Dr Stefan Auer
First published in The Australian on 30 April, 2012.
Joe Hockey speaking in London recently was right: the age of entitlement is over. But few people want to hear this, particularly in Europe.
Europeans appear incapable of learning from their mistakes - their single currency is dysfunctional, their treasured European social model is in tatters, but they are demanding more of the same. They want more social protection, delivered by a bigger and a more powerful state.
Consider the results of the first round of presidential elections in France. About a third of the electorate opted for candidates promising to defy the forces of globalisation: the extreme right and the extreme left were not too far removed from each other in making people believe France can be insulated against the vagaries of the free market.
Yet the strongest candidate, Francois Hollande, didn't shy away from making claims about a better future. The socialist leader promised to lower the retirement age from 62 to 60 and to create 60.000 new jobs in the public sector. He will either renege on most of these promises, losing political legitimacy, or deliver on them and ruin France, as well as Europe.
This will lead to more social unrest, breeding contempt or even hatred among the people: contempt of voters for the elites, and - more worryingly - growing hatred of those nations that are not yet bankrupt. As the economic situation deteriorates, the anti-German sentiment across the eurozone will reach new heights. Whoever wins the French presidential elections, whether it is Nicolas Sarkozy or Hollande, will demand more concessions from Berlin and Frankfurt. The next French president will ask Angela Merkel in Berlin for less austerity, and the European Central Bank in Frankfurt for more money.
If those demands are met, the German people will not forgive their government, as they will be facing the erosion of their wealth through inflation and more bailouts. If they are not met, the rest of Europe will not forgive Germany, because they will continue to suffer the consequences of massive economic decline.
France and Germany, which have been instrumental in advancing European unity, are now set on a collision course owing to their conflicting material interests and differing political cultures. The Germans, like the French, look to the state to provide them with stability and protection. But while Germans learned to appreciate the advantages of globalised capitalism, the majority of the French people still view the free market as their enemy.
Even more important will be the battle over the future of the European Central Bank, which the French leaders never wanted to be as independent as the German Bundesbank used to be.
The fact that the second round of presidential election in France is on the same day as the national election in Greece might create the conditions for a perfect storm. Both polls are likely to mark the end of the consensus that led to the adoption of the fiscal compact, signed by 25 out of 27 EU governments, but awaiting ratification. If panicky markets trigger more economic decline, there will be no end to the mutual recriminations.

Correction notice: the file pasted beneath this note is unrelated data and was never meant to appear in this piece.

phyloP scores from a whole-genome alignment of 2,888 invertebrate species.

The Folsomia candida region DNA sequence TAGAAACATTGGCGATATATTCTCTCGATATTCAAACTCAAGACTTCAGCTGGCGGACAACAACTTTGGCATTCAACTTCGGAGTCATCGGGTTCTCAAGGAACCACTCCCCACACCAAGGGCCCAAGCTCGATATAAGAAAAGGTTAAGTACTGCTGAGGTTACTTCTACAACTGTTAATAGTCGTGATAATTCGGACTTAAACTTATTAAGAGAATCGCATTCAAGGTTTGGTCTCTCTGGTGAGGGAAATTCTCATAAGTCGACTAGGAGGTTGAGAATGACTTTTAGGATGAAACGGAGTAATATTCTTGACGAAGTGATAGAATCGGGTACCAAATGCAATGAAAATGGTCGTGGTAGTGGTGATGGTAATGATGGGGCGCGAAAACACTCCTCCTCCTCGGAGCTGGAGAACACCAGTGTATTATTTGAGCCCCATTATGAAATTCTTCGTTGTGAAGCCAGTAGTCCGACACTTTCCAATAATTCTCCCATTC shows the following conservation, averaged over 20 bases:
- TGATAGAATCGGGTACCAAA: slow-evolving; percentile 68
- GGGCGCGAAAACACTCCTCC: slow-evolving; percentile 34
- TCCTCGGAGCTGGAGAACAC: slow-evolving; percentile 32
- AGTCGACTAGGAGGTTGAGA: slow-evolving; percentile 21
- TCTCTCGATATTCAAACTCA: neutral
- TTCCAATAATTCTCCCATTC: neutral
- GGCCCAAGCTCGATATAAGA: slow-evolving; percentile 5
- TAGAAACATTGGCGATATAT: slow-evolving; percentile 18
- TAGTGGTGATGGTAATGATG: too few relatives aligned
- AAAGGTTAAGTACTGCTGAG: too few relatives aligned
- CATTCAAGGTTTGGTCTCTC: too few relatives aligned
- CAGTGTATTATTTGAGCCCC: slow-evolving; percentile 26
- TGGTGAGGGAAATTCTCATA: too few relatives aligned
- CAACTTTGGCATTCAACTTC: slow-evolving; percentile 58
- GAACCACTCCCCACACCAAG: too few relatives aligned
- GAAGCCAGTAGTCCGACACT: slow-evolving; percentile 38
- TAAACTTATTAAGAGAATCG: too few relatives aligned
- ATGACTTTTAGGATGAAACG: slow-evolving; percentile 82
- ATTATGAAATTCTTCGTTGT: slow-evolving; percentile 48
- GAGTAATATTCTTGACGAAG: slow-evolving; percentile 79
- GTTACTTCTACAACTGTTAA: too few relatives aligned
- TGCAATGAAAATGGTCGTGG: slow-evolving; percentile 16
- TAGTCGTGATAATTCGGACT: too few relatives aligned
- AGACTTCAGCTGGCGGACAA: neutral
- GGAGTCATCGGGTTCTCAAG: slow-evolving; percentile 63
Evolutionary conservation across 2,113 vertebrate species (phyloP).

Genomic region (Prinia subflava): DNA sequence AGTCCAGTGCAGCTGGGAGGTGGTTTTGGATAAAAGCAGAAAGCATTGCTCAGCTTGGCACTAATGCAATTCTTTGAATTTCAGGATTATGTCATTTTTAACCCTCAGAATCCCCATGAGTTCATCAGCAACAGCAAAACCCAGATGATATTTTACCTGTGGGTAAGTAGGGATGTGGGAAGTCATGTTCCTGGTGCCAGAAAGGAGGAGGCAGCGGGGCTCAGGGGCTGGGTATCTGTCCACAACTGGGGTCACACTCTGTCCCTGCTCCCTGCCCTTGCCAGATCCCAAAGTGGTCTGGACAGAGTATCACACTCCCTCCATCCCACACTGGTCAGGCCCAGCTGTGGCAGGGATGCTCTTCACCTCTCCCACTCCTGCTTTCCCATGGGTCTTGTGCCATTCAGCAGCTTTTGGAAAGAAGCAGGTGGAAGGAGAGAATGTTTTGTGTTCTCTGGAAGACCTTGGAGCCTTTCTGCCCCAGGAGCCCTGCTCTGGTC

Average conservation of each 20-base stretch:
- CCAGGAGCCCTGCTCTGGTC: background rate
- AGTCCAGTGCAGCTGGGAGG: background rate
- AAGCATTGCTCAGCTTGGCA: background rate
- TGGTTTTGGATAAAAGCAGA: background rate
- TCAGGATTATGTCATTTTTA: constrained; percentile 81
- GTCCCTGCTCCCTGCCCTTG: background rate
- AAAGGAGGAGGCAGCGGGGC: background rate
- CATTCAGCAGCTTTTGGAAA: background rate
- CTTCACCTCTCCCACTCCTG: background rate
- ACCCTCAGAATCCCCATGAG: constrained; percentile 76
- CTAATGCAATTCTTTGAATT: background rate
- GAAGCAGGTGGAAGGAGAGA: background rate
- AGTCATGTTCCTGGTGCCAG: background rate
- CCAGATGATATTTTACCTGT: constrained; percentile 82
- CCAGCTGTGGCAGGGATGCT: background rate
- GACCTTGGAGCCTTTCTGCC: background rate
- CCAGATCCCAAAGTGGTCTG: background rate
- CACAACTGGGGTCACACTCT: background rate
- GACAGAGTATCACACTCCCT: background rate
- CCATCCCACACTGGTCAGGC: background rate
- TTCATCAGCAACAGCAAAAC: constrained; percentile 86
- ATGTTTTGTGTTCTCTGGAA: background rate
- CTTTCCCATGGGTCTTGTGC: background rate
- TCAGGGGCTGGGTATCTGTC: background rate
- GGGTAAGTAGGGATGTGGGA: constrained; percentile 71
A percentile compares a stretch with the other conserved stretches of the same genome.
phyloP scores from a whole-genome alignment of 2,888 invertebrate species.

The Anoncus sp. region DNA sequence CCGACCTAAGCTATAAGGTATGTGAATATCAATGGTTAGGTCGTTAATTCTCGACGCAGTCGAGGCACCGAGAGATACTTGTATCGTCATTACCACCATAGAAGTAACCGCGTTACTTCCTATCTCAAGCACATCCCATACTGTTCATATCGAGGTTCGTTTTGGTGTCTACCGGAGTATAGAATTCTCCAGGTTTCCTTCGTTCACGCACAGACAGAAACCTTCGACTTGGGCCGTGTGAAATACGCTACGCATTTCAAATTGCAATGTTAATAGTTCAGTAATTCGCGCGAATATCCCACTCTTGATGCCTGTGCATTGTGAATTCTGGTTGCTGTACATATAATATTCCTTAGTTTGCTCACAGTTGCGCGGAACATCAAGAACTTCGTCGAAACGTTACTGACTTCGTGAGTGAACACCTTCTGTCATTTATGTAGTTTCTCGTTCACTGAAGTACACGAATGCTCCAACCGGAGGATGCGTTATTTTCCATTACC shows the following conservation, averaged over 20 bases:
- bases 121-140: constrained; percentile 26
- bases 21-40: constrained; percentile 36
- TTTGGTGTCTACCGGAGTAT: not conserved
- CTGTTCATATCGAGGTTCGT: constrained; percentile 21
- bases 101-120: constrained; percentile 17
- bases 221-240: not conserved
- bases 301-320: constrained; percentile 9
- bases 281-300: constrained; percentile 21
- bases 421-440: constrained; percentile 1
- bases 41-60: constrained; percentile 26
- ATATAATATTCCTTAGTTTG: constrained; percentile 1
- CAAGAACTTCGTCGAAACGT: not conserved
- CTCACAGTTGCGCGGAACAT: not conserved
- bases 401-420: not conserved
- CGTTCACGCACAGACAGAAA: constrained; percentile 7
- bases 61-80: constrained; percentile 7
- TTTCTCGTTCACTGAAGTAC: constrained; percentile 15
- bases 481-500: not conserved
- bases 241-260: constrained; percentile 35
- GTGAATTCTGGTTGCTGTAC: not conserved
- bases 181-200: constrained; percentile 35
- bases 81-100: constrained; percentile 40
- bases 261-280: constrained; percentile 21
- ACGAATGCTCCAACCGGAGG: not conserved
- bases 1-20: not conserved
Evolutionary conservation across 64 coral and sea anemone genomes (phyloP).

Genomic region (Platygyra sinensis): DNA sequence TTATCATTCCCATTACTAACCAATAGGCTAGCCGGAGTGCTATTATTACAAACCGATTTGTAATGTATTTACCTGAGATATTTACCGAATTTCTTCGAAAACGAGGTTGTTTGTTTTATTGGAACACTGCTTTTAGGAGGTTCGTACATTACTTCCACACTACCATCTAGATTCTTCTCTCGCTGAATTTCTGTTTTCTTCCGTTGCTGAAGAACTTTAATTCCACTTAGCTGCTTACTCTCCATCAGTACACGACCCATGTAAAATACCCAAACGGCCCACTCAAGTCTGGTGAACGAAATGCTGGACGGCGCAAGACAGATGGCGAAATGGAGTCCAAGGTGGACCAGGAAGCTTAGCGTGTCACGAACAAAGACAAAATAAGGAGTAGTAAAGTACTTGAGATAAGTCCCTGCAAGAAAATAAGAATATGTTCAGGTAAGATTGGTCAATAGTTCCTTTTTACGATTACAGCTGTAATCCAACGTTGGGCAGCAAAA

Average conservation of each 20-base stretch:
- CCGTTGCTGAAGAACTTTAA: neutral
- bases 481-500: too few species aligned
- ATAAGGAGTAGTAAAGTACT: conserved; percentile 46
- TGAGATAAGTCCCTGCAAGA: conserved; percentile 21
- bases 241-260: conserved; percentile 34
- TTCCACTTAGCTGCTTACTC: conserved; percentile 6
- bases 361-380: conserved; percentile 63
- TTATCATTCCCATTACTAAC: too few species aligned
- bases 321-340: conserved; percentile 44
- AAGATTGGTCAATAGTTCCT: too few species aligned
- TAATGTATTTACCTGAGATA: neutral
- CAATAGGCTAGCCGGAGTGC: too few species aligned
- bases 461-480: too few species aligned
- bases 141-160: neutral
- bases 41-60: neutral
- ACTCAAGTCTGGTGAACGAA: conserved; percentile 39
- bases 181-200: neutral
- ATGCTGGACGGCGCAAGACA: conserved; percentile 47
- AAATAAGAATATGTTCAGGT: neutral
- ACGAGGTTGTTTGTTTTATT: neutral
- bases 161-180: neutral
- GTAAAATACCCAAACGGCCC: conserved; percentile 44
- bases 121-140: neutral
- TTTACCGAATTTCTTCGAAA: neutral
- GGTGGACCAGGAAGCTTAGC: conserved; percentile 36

Mutual contempt, or even hatred, among EU nations will create a volatile political environment, and more volatility is the last thing the Europeans need. Niccolo Machiavelli understood this well at the beginning of the 16th century. The prince, he wrote, would be foolhardy to base his rule on generosity towards his people - not because being generous is bad, but because it is unaffordable. Sooner or later you run out of money. This is the problem the EU cannot address, as it has always presented itself as a force for good. The European social model promised a win-win proposition for all.
"If you earn a reputation for generosity," Machiavelli warns, "you will come to grief. If you want to sustain a reputation for generosity, you have to be ostentatiously lavish; and a prince acting in that fashion will soon squander all his resources, only to be forced in the end, if he wants to maintain his reputation, to lay excessive burdens on the people, to impose extortionate taxes and do everything else he can to raise money.
"This will start to make his subjects hate him, and since he will have impoverished himself, he will be generally despised.
"As a result, having injured many and rewarded few, he will be vulnerable to the first minor setback, and the first real danger he encounters will bring him to grief."
Germany is the prince in this parable, however reluctant its leaders are to exercise hegemony over Europe. Machiavelli was convinced nothing is as corrosive of power as contempt. But his solution is even less palatable than the mess the EU is in now. Machiavelli was convinced it was better to be feared than loved.
And the last thing the Europeans need is a scary Germany.
Dr Stefan Auer is Jean Monnet chair in EU Interdisciplinary Studies and senior lecturer in History and Politics at La Trobe University, Melbourne.